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Dilapidated Jamaica Garage Will Become Affordable Housing, City Says

By Ewa Kern-Jedrychowska | January 26, 2017 5:22pm
 The new development will be built on 168th Street in downtown Jamaica.
The new development will be built on 168th Street in downtown Jamaica.
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New York City Economic Development Corporation

QUEENS — A crumbling garage in downtown Jamaica will soon be transformed into a development that will include affordable housing, a recreational center and retail as part of city's plan to revitalize the long-neglected neighborhood, officials announced Thursday.

The 450,000 square foot mixed-use development will be built on 168th Street, between Jamaica and Archer avenues, across the street from the Home Depot, featuring more than 350 apartments which will be 100 percent affordable, officials said.

The building, which will replace an old NYPD garage, will also feature a large recreational center, retail space on the ground-floor and a below-ground parking with space allocated for NYPD use, the city said.

The development is expected to generate approximately 300 to 350 construction jobs as well as 250 to 300 permanent jobs, including people employed to maintain the building as well as those working in its recreational facilities and retail space, the city said.

In 2015, New York City Economic Development Corporation (NYCEDC) issued a request for proposals to redevelop the parking garage into a mixed-use, mixed-income development.

(In 2007, the city released an RFP seeking to develop the site, but when the recession hit, the selected developers were not able to continue the project, officials said.)

Recently, the agency, along with the Department of Housing Preservation and Development (HPD), and Housing Development Corporation (HDC), selected Omni New York LLC, a major affordable housing developer, to build the development, the city said.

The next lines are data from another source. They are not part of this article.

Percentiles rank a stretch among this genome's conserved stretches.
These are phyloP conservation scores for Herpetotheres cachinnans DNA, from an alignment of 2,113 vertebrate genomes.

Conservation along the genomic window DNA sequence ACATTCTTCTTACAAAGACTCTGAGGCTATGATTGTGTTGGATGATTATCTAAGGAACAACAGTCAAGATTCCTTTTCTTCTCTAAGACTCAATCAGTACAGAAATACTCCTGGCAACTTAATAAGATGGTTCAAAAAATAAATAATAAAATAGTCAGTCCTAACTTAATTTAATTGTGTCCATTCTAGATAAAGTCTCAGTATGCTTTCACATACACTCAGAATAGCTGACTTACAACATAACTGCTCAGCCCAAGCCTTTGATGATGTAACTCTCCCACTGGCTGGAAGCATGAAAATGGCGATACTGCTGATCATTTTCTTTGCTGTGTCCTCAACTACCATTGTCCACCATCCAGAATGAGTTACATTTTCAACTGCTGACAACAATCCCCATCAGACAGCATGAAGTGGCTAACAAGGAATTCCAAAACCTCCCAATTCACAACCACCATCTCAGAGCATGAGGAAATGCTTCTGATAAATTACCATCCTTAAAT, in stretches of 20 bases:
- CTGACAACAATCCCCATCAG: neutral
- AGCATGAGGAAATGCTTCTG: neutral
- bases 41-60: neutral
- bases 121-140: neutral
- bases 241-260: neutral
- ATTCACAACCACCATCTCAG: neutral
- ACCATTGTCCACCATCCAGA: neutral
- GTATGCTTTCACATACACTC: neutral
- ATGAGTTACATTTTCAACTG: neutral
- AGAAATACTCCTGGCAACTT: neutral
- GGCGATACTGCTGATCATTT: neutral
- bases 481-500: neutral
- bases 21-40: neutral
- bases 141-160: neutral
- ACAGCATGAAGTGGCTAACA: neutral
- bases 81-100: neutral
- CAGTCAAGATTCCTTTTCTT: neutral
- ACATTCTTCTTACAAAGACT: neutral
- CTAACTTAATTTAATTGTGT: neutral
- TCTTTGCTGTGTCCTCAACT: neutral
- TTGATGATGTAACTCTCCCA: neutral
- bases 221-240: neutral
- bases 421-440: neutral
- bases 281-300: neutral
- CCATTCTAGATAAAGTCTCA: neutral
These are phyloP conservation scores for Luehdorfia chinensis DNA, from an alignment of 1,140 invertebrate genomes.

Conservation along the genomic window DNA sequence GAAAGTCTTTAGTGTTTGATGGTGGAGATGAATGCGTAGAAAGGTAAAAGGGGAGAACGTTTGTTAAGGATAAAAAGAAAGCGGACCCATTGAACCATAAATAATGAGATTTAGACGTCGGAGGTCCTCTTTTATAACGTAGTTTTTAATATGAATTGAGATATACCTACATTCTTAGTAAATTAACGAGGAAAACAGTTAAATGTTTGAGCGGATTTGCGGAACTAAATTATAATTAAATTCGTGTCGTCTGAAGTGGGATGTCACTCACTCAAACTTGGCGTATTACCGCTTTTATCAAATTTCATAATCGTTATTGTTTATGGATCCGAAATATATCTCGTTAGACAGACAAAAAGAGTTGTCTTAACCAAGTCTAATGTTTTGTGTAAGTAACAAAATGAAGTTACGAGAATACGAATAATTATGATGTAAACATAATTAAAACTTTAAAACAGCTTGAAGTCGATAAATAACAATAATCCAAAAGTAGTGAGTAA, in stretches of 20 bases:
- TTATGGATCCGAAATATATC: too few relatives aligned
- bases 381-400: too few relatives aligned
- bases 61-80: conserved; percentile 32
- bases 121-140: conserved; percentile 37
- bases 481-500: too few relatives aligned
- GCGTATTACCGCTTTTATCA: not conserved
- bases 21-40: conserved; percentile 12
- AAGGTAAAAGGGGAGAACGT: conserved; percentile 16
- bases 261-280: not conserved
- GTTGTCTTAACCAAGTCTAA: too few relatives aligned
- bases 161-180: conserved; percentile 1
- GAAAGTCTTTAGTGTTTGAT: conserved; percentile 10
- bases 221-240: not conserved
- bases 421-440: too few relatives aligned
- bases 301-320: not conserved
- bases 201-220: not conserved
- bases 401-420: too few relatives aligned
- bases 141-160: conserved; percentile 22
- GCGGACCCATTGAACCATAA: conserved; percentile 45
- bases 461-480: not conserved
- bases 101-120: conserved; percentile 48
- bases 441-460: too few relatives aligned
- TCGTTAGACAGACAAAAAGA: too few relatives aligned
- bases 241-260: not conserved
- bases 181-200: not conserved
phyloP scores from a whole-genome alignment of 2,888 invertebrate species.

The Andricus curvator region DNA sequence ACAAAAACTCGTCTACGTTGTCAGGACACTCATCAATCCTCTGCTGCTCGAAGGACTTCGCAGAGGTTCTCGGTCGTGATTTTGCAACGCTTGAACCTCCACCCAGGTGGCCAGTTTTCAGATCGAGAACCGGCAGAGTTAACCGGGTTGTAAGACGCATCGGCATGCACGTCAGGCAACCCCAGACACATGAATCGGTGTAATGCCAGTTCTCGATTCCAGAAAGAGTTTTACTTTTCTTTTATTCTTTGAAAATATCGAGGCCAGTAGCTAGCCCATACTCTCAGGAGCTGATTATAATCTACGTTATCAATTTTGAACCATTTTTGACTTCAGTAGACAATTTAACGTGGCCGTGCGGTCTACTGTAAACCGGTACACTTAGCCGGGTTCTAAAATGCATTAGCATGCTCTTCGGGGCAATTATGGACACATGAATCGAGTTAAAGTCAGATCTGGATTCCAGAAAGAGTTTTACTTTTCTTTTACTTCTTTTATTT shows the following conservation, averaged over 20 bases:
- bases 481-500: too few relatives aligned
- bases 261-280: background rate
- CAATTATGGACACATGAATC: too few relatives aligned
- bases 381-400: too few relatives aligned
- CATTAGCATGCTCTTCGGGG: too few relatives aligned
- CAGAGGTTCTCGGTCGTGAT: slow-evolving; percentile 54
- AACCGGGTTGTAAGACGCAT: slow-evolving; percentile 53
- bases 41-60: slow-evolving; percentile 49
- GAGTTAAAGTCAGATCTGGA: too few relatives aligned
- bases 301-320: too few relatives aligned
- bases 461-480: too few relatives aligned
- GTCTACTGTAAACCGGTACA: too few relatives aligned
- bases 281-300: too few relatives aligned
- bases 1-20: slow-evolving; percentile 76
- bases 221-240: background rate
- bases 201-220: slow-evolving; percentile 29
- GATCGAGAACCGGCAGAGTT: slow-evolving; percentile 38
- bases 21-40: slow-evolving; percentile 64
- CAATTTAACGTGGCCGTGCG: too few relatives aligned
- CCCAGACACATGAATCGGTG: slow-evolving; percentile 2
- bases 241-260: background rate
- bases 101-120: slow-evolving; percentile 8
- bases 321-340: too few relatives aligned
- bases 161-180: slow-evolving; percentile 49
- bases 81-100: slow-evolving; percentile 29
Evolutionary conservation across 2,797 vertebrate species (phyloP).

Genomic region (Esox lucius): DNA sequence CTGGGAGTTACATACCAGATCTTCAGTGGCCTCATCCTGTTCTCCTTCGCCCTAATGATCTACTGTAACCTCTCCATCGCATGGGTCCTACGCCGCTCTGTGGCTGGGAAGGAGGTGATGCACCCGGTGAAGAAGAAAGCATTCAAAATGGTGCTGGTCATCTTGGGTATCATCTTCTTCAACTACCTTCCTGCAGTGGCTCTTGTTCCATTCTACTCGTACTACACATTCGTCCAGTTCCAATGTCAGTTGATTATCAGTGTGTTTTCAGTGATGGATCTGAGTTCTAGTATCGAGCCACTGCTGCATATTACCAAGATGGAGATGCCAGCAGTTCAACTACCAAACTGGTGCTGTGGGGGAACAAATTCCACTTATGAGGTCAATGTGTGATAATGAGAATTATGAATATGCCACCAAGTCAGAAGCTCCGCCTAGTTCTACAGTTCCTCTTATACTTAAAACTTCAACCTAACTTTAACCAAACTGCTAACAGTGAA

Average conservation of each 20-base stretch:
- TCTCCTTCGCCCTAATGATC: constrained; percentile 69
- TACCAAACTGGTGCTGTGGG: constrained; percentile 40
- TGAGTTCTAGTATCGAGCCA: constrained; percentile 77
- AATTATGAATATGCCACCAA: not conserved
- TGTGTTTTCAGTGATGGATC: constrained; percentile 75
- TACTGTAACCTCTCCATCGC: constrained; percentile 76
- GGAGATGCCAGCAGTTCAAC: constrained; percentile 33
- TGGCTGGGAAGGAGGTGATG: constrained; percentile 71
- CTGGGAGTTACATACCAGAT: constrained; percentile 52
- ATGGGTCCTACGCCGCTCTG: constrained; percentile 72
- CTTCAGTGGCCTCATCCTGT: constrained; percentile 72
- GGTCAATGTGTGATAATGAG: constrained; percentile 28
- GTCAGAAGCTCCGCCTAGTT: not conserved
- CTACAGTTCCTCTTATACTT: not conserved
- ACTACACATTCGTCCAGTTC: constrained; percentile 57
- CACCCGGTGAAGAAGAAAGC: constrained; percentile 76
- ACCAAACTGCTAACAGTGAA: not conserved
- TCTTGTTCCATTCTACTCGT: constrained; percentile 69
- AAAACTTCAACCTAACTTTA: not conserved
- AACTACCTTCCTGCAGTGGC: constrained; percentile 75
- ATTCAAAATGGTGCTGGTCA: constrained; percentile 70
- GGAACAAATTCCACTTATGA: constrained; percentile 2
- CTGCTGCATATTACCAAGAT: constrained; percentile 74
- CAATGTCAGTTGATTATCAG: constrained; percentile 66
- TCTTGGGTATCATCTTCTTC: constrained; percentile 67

Local Councilman Daneek Miller said in a statement that the development resulted from numerous discussions between the city, the developer as well as local elected officials and community boards about "what was needed most to ensure those living in Jamaica today can benefit from this project now and into the future.”

“With mandates on local hiring, the use of MWBE [minority and/or women-owned business enterprise] firms, and the opportunity for those living in Southeast Queens to live in these apartments, this development is an example of what can be done across the City," Miller added.

The building is being constructed as part of the city’s Jamaica Now Action Plan, a $153 million plan to revitalize the neighborhood by developing vacant spaces and replacing them with new housing and retail stores while creating more job opportunities for local residents.

The city expects the construction to begin sometime this year. It will take about three years to complete the building.